Master of Science Family and Systemic Psychotherapy
(A historical review of a theoretical concept/idea in working with families and couples)
13 April 2007
Counselling and Care Centre, Singapore
The Institute of Family Therapy, London, UK
Validated by Middlesex University, London, UK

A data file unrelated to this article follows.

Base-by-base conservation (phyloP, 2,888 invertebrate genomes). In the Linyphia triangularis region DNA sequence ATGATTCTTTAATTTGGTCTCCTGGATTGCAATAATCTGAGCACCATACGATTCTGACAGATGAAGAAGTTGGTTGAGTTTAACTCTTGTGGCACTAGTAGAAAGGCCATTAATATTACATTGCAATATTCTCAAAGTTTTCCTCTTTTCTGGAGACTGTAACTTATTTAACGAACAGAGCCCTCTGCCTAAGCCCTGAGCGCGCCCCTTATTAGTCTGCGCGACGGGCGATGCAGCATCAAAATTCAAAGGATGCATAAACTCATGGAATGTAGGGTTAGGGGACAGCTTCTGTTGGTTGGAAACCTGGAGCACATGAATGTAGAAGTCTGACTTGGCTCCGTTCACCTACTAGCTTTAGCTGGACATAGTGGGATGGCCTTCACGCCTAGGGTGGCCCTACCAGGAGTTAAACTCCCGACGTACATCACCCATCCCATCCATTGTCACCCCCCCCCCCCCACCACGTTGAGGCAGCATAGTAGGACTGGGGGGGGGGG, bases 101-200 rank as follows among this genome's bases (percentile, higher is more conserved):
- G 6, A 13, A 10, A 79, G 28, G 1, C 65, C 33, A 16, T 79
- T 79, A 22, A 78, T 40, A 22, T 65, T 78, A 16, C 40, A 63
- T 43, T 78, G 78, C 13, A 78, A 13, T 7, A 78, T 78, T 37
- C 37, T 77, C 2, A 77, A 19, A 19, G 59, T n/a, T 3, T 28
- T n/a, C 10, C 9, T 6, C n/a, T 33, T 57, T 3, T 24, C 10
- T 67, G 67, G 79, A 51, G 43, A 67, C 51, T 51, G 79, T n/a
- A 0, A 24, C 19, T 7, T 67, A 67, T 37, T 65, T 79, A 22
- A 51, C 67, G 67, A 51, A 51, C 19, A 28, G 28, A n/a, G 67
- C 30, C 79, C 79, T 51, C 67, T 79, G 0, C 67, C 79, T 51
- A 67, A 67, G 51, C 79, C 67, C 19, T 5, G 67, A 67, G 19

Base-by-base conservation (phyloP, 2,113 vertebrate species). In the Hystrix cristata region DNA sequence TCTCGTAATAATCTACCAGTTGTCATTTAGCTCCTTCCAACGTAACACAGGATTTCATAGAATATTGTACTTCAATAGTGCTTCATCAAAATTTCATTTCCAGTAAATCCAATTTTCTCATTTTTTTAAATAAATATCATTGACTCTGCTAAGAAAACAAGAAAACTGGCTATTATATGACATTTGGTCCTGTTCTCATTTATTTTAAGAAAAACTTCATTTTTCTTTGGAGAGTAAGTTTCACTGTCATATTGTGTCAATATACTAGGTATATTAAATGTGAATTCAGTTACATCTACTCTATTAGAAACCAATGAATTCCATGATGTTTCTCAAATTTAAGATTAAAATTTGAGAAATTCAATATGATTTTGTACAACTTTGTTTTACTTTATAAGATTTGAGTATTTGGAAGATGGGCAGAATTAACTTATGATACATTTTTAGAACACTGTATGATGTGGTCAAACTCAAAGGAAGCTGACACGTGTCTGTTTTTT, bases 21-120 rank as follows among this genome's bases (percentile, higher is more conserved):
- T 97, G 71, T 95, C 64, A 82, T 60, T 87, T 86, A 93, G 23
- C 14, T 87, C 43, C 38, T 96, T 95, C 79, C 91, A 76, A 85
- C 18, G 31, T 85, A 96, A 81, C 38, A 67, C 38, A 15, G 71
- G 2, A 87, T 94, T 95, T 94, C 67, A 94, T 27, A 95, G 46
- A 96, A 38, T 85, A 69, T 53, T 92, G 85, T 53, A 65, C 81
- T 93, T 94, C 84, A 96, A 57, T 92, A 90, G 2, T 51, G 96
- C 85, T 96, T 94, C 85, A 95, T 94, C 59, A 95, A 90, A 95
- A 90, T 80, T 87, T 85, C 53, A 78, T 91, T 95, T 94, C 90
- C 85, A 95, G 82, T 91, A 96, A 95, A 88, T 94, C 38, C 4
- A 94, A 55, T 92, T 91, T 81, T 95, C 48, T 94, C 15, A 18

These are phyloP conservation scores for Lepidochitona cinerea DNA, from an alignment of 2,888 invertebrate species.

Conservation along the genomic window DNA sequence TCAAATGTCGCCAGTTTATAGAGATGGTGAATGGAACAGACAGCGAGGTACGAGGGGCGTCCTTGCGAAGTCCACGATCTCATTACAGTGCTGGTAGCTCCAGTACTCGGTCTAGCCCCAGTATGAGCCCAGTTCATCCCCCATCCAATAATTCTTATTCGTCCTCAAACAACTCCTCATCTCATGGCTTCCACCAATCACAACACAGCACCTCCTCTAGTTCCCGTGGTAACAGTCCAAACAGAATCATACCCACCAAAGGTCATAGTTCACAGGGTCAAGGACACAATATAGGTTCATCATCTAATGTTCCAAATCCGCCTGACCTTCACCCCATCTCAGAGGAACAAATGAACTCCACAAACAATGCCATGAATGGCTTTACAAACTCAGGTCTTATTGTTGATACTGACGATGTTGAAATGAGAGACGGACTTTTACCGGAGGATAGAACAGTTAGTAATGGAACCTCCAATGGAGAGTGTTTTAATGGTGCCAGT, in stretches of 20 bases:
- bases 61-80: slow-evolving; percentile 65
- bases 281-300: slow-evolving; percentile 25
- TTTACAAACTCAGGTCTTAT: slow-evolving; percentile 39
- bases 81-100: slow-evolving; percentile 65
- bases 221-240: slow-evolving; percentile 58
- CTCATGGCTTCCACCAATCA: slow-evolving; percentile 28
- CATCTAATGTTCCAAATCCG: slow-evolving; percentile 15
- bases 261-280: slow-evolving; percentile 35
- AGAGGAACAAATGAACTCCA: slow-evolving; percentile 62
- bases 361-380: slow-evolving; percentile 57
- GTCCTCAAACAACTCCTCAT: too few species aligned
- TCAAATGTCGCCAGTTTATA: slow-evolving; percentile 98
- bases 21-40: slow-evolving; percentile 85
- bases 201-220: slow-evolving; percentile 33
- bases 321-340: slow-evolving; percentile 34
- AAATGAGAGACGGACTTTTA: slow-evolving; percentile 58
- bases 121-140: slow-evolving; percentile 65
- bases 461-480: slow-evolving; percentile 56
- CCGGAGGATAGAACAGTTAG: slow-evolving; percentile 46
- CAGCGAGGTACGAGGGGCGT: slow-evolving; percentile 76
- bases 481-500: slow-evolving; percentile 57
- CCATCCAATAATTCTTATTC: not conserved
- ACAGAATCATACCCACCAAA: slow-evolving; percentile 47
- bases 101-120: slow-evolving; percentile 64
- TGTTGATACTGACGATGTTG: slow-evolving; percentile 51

As a learning therapist, I am often being reminded of the concept of neutrality when reviewing one’s relationship with the clients. This gives rise to my interest to review the development of neutrality in the field of family therapy, its relevance in clinical work, and its value and limitations. To trace the origins of the development of neutrality, one would have to begin with the Milan systemic family therapy. The Milan associates have been well known for many of its intervention techniques. Towards the end of 1970s, Gianfranco Cecchin and Luigi Boscolo observed, in their training, that their students were curious about the therapist’s behaviour in session. The focus on the therapist then gave rise to the publication of the team’s article, “Hypothesizing-circularity-neutrality: Three guidelines for the conductor of the session” (Selvini et al, 1980). In this article, the Milan team defined neutrality as “a specific pragmatic effect that his other total behaviour during the session exerts on the family (and not his intrapsychic disposition)” (Selvini et al, 1980:11). Lynn Hoffman (1987) mentioned that the three guidelines addressed by the article represent an attempt to translate the implications of Bateson’s idea of cybernetic circularity. In the case of neutrality, it translated Bateson’s idea into a basic therapeutic stance. On one hand, it means that the neutral therapist positions himself in relation to the different family members such that at the end of the session, the family members are unsure which side the therapist is on. It would appear that the therapist is allied with everyone and no one at the same time. On the other hand, Hoffman offered another slant in explaining the concept. Instead of viewing neutrality as being non-positional, she suggested that the concept speaks of multi-positional. By taking the positions of the different family members, the therapist gains the way to stay on top and above the family. In other words, the neutral therapist is able to take a meta-position in the session. As a result of being neutral, when there is opposition view being raised by a family member against another, the therapist is able to manoeuvre in such a manner that he is not caught in any coalition within the family. If the concern of staying clear of alliances in the family is the intent of being neutral, one wonders if it is connected to the issues of transference and counter-transference as postulated by the psychoanalytic therapists. Transference refers to the patterns of experience that the client brings and enacts in the therapy whilst counter-transference refers to the involvement of the therapist in the relationship and the emotions, attitudes and patterns of relating that the therapist may begin to feel and enact in the context of the therapeutic relationship (Flaskas, 1996:39). The psychoanalytic therapists have cautioned against being caught in issues that are brought about by transference and counter-transference and be mindful of them in session, in order to stay clear from being drawn into clients’ struggles and losing one’s sense of objectivity. In this case, it appears that to be neutral in session has the similar intent, that is, to possibly avoid such issues. Tying it to Murray Bowen’s family systems theory, one can also find traces of neutrality being discussed in the context of therapist-client relationship. Bowen cautioned the therapist to avoid being drawn into the family emotional system, guard against taking sides in disputes or become overly sympathetic with one member or angry at another. In Bowen’s theory, the...
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